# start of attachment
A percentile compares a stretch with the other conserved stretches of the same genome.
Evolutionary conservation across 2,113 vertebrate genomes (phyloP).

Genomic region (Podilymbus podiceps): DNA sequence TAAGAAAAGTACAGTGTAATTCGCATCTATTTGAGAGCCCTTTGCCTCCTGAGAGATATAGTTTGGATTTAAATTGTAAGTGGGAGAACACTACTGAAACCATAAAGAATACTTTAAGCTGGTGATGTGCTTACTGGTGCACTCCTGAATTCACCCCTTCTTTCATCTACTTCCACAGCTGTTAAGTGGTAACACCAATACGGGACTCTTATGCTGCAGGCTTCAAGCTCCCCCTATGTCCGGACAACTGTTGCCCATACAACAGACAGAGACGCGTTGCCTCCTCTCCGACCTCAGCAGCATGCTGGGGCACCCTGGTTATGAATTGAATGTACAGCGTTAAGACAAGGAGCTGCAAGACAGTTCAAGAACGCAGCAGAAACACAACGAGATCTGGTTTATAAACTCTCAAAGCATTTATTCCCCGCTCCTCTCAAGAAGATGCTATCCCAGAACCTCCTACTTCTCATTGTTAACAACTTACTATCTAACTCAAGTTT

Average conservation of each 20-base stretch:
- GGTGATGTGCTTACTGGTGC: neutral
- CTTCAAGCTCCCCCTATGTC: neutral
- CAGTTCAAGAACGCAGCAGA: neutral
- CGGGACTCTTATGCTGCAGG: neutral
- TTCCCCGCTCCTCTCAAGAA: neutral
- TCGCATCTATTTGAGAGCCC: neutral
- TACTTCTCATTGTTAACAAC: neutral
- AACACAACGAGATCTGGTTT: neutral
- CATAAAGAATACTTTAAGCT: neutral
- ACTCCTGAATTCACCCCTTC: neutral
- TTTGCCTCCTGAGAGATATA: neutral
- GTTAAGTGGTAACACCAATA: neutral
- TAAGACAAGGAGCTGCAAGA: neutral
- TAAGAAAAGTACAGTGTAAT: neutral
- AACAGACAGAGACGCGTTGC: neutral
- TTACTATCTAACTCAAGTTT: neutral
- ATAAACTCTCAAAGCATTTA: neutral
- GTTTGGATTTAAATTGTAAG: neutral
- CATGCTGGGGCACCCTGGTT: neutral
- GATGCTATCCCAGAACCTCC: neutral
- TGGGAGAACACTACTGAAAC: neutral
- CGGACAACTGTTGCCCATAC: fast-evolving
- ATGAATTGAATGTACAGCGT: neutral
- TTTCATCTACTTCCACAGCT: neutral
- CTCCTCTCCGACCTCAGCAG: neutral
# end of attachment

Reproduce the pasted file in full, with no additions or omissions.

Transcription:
A percentile compares a stretch with the other conserved stretches of the same genome.
Evolutionary conservation across 2,113 vertebrate genomes (phyloP).

Genomic region (Podilymbus podiceps): DNA sequence TAAGAAAAGTACAGTGTAATTCGCATCTATTTGAGAGCCCTTTGCCTCCTGAGAGATATAGTTTGGATTTAAATTGTAAGTGGGAGAACACTACTGAAACCATAAAGAATACTTTAAGCTGGTGATGTGCTTACTGGTGCACTCCTGAATTCACCCCTTCTTTCATCTACTTCCACAGCTGTTAAGTGGTAACACCAATACGGGACTCTTATGCTGCAGGCTTCAAGCTCCCCCTATGTCCGGACAACTGTTGCCCATACAACAGACAGAGACGCGTTGCCTCCTCTCCGACCTCAGCAGCATGCTGGGGCACCCTGGTTATGAATTGAATGTACAGCGTTAAGACAAGGAGCTGCAAGACAGTTCAAGAACGCAGCAGAAACACAACGAGATCTGGTTTATAAACTCTCAAAGCATTTATTCCCCGCTCCTCTCAAGAAGATGCTATCCCAGAACCTCCTACTTCTCATTGTTAACAACTTACTATCTAACTCAAGTTT

Average conservation of each 20-base stretch:
- GGTGATGTGCTTACTGGTGC: neutral
- CTTCAAGCTCCCCCTATGTC: neutral
- CAGTTCAAGAACGCAGCAGA: neutral
- CGGGACTCTTATGCTGCAGG: neutral
- TTCCCCGCTCCTCTCAAGAA: neutral
- TCGCATCTATTTGAGAGCCC: neutral
- TACTTCTCATTGTTAACAAC: neutral
- AACACAACGAGATCTGGTTT: neutral
- CATAAAGAATACTTTAAGCT: neutral
- ACTCCTGAATTCACCCCTTC: neutral
- TTTGCCTCCTGAGAGATATA: neutral
- GTTAAGTGGTAACACCAATA: neutral
- TAAGACAAGGAGCTGCAAGA: neutral
- TAAGAAAAGTACAGTGTAAT: neutral
- AACAGACAGAGACGCGTTGC: neutral
- TTACTATCTAACTCAAGTTT: neutral
- ATAAACTCTCAAAGCATTTA: neutral
- GTTTGGATTTAAATTGTAAG: neutral
- CATGCTGGGGCACCCTGGTT: neutral
- GATGCTATCCCAGAACCTCC: neutral
- TGGGAGAACACTACTGAAAC: neutral
- CGGACAACTGTTGCCCATAC: fast-evolving
- ATGAATTGAATGTACAGCGT: neutral
- TTTCATCTACTTCCACAGCT: neutral
- CTCCTCTCCGACCTCAGCAG: neutral